The Facility Security Officer’s successful program depends on developing relationships with employees, managers and executives to facilitate execution of company policies, necessary security awareness training, willful employee self-admittance of security infractions or change of status, and proactive action toward expired, existing and future classified contracts. Any of the above mentioned success measures is difficult to obtain in a changing employee and contract environment, but is simplified through employee and executive buy-in.
One of the most important traits an FSO should possess, aside from technical competence, is the ability to gain executive, manager and work force buy-in. This buy-in is critical for integrating the security plan into all business units and company operations. For example, one major cause of security violations is the introduction or removal of classified material into or from a company without proper accountability. This is in contradiction to DoD regulations requiring that classified information in any form should be logged into the company accountability and stored properly according to the classification level. An FSO can train and write policy but without the enterprise’s full cooperation, will find it difficult to enforce.
A well integrated security plan will ensure that all units within an enterprise notify the FSO of any change in disposition of classified material storage. This integrated system will trigger the contracts, program manager, business development and other units to coordinate with the FSO and keep the FSO informed of expired, current, and future contract opportunities and responsibilities. The coordination will allow the FSO to be proactive and better support the company classified mission. Having a security program integrated into all aspects of the company produces award winning situations and dramatically reduces security violations.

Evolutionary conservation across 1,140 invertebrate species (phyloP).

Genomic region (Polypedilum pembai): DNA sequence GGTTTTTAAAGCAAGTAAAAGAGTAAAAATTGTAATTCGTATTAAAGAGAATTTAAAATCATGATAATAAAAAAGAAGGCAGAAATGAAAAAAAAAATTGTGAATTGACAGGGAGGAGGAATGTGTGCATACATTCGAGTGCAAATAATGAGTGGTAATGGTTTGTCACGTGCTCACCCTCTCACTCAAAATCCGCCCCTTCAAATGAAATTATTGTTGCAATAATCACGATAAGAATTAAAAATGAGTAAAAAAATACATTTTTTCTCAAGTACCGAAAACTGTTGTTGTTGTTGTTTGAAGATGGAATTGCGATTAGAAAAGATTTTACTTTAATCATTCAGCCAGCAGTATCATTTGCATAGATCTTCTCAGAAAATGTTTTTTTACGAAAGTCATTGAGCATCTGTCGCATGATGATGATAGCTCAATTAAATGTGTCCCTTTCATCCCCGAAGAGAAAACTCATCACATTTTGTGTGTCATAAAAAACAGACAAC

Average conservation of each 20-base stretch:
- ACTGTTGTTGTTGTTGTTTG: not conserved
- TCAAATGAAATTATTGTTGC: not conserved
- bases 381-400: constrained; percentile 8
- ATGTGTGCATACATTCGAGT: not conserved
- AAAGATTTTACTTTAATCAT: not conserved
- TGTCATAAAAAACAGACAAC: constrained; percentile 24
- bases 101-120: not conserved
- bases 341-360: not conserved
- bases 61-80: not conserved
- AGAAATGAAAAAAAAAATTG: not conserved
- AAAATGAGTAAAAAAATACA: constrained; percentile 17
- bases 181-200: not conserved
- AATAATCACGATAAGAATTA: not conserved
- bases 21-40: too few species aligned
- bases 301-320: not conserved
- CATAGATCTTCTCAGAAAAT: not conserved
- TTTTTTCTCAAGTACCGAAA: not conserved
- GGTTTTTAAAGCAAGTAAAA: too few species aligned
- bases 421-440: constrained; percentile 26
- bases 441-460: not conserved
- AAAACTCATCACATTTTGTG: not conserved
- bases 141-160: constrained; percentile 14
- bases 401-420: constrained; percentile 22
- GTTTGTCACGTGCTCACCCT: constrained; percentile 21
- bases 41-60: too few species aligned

An obviously important task that an FSO directing the security program faces is the successful accomplishment while supporting the company’s primary mission; to make money. The FSO owes allegiance to protecting nation’s secrets, but will not be able to do so if the company profits go straight into the security budget. In times past, FSO’s could recommend and receive support toward the security programs with little justification. Management viewed security as a necessary evil necessary for achieving the goal of conducting classified business with the government.
Find out more in our next posting or visit www.ispcert.com for more information and valuable training resources
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